What kind of “believers”?

George Weigel

This past June I was in the Munich area for four days, giving a public lecture on Evangelical Catholicism and doing a lot of media interviews. My hosts were exceptionally gracious, but it was also obvious that the Catholic Church in what was once Germany’s most intensely Catholic region is in terrible shape. The numbers tell the tale.

The parish in whose rectory I stayed has some 10,000 parishioners — which is to say, the pastor knows that there are 10,000 people within the parish boundaries who, when paying their federal taxes, tick the box for the Kirchensteuer, the “Church tax.” Having seen years of statistics on Sunday Mass attendance from the German bishops’ conference, I was expecting the pastor to answer my question about his Sunday congregation with a figure somewhere between 700 and 1,000. No, he said; average Sunday Mass attendance among those 10,000 parishioners was 200. And when he asked people politely when he might see them at Mass, he frequently got the answer, “Look, I pay the Church tax; what else do you want?”

So it was with some interest that I read the recent explanation by Munich’s Cardinal Reinhard Marx as to why he and the majority of the German bishops were defying the Vatican and plowing ahead with their “binding Synodal process,” in order to re-examine “issues” such as the Church’s sexual ethic, its teaching on marriage, and its ancient pattern of ordaining only men to the ministerial priesthood. Cardinal Marx claimed that “Countless believers in Germany consider (these issues) in need of discussion.” The not-so-tacit suggestion was that questions once thought settled by the Church were in fact open.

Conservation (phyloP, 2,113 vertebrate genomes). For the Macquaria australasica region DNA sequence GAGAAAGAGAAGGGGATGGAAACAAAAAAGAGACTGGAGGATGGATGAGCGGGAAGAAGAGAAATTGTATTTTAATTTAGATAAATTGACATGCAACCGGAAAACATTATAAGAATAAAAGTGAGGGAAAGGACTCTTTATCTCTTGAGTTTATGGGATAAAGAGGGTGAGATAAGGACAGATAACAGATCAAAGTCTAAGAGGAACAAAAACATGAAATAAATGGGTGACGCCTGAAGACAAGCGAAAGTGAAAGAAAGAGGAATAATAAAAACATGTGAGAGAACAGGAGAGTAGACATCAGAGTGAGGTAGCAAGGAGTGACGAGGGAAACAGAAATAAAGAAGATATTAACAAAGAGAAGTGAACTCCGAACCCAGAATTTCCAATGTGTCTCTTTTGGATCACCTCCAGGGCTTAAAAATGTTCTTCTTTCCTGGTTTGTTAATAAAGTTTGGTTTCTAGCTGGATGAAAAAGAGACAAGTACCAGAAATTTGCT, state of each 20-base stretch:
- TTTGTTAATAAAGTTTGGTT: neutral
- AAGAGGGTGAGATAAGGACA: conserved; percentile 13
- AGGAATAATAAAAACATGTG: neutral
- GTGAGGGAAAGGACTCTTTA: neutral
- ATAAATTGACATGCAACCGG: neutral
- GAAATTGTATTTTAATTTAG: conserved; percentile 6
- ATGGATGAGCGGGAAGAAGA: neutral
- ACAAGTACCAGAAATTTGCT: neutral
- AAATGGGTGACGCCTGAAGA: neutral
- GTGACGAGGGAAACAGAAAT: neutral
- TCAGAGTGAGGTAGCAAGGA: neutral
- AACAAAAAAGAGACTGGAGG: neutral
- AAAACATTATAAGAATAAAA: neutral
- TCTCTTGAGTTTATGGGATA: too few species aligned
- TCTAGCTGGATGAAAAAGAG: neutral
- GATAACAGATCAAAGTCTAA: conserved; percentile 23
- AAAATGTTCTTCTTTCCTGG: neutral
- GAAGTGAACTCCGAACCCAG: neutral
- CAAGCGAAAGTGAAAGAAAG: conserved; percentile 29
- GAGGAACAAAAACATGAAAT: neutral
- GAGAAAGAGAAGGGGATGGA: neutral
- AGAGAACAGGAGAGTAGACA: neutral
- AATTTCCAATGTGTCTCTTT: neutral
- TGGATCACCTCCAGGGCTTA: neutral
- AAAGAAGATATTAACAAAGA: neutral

In light of my recent experience in the cardinal’s archdiocese, some questions immediately occurred: Who are these “countless believers”? Do they participate in the Eucharistic community of the Church or do they just pay the Church tax (and get snarky when asked why worship is not on their Sunday agenda)?

And further: How many of these “countless believers,” who seem to think that what is settled is in fact unsettled, have ever had the truths they question explained to them? How many of German Catholicism’s legion of theologians and church workers devote themselves to such teaching? The archdiocese of Munich and Freising has, I was told, some 2,000 employees. Do any of them live the vocation to explain what is challenging in the Gospel and the Catholic Church’s application of it?

Moreover, in what time-warp do these “countless believers” live? The Catholic Church has spent an inordinate amount of time and energy over the past 50 years “discussing” the “issues” that Cardinal Marx suggests are at the top of German Catholics’ concerns. Isn’t the real problem here that, after a lot of discussion and deliberation, the teaching authority of the Church resolved those issues in a way that “countless believers” didn’t like and still don’t like — perhaps because the Church’s settled answers are in severe tension with the libertine public moral culture that prevails across western Europe?